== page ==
Bankrupt Signa Holding faces a “hussar ride”, according to Gerhard Weinhofer, managing director of creditor protection association Creditreform Austria.
In addition to the continuation of the company, it is important to evaluate whether, under great time pressure, the proposed 30 percent quota is suitable for creditors based on actual assets. In an interview with APA, Weinhofer said the question also arises of whether the quota can actually be met.
Time is running out with Signa bankruptcy
With a commitment of 5 billion euros, approximately 1.5 billion euros will need to be paid to creditors within two years. However, the liquidation value payable in the event of a forced sale is currently only €314 million. Weinhofer predicts that creditors are unlikely to settle for the minimum quota if it turns out that assets need to be valued at a higher value during the restructuring process.
Signa’s real estate assets are largely secured by mortgage banks
The bankruptcy expert also points out that Signa’s real estate assets are largely secured by mortgages obtained from banks. This means banks should be given priority when property is sold. However, this may create problems for other creditors whose receivables are not secured. However, it is not in the interest of creditors to reduce prices by putting properties on the market.
Weinhofer thinks the extent of the bankruptcy is “sporting”
Time is of the essence in valuing assets: Creditors must accept the holding company’s restructuring plan as early as February, i.e. in less than 90 days. Weinhofer said he thought it would be “sporting” to have all open questions clarified by then, given the magnitude of the bankruptcy. Everyone involved, including not just the bankruptcy administrator but also creditors’ guardians, can expect a “show of force.”
Evaluation of Signa Holding’s bankruptcy in just a few weeks
Signa Holding’s bankruptcy manager, lawyer Christof Stapf, will only be able to evaluate in a few weeks whether his plan to restructure the company, which has debts of up to 5 billion euros, will work. Only at the Dec. 19 reporting meeting “will there be an assessment of how realistic the financial plan presented is and whether the restructuring plan can be fulfilled,” Stapf told APA on Thursday.
On Wednesday evening, Stapf was appointed insolvency administrator of the umbrella company of the Signa network of companies around Tyrolean real estate investor Rene Benko. With debts of 5 billion euros, this is the largest bankruptcy in Austrian economic history.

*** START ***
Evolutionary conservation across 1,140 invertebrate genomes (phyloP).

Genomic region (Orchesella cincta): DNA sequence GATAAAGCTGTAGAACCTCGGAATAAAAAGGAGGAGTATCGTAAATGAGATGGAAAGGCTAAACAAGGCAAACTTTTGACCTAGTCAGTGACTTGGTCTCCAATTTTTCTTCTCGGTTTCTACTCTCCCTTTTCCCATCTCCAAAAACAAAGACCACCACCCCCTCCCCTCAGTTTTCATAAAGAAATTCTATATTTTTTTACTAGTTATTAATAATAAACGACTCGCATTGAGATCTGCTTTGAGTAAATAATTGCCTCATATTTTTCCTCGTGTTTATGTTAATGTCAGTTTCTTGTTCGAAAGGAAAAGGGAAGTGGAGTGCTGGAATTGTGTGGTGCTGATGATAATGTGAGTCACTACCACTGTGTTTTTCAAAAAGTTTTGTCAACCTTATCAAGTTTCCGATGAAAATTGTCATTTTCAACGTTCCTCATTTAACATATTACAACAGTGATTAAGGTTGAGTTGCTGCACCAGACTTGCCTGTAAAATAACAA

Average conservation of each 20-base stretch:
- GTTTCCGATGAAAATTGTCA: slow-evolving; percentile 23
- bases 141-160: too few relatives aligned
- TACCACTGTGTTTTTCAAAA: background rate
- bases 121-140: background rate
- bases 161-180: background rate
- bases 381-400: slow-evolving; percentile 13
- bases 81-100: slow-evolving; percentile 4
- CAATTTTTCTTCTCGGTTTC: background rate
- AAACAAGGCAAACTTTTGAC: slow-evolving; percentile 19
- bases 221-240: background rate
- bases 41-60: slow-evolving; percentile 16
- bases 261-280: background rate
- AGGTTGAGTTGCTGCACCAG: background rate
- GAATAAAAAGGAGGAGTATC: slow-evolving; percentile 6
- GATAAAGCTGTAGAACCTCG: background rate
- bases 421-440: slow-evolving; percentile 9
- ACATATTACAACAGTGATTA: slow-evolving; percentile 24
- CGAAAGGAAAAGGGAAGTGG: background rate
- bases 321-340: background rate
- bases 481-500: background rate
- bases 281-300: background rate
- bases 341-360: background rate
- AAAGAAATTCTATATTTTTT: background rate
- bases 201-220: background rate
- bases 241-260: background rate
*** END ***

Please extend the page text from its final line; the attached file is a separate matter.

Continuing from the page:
Stapf: “We immediately started examining the economic situation of the company”
“We immediately began to examine the economic situation of the company,” explained Stapf, who, along with law firm partner Michael Neuhauser, oversaw the self-managed restructuring process. Signa Holding’s bankruptcy differed from usual restructuring procedures due to its size and complexity. “The detailed review will take all the time until the first reporting meeting,” said Stapf, who did not want to comment further on the procedure until then.
This isn’t Stapf’s first major bankruptcy case; He was a liquidator at Yline, the Vienna Ringstrasse hotel “Le Meridien” and the fashion chains Mister*lady and Pimkie. He also covered the bankruptcy of gambling entrepreneur Peter Zanoni’s Montesino poker casino.
First creditors’ meeting in Signa on 19 December
The first reporting meeting and first creditors meeting at Signa will be held on December 19. The audit meeting will be held on January 29, and the renewal plan meeting will be held on February 12. The deadline for registration for creditors owed by Signa Holding is January 15, 2024.
The real estate empire that Benko built has grown rapidly in the zero-interest era over the past few years, primarily taking over commercial properties. Signa management admitted on Wednesday that investments in this area did not bring the expected success. The group includes numerous commercial properties in Germany and Austria, as well as German department store group Galeria Karstadt Kaufhof, which has already gone through two bankruptcy proceedings. Signa is currently building the 245 meter high Elbtower in Hamburg. The project is currently at a standstill because Signa can no longer cover the monthly construction cost, which is said to be 25 million euros. The same applies to various construction sites in Germany, such as the Alte Akademie site in Munich. It is unclear what will happen next in Vienna for the large Lamarr construction site at the former Leiner location on Mariahilfer Straße. The luxury store was planned to open in 2025, and so far only the reinforced concrete frame remains standing.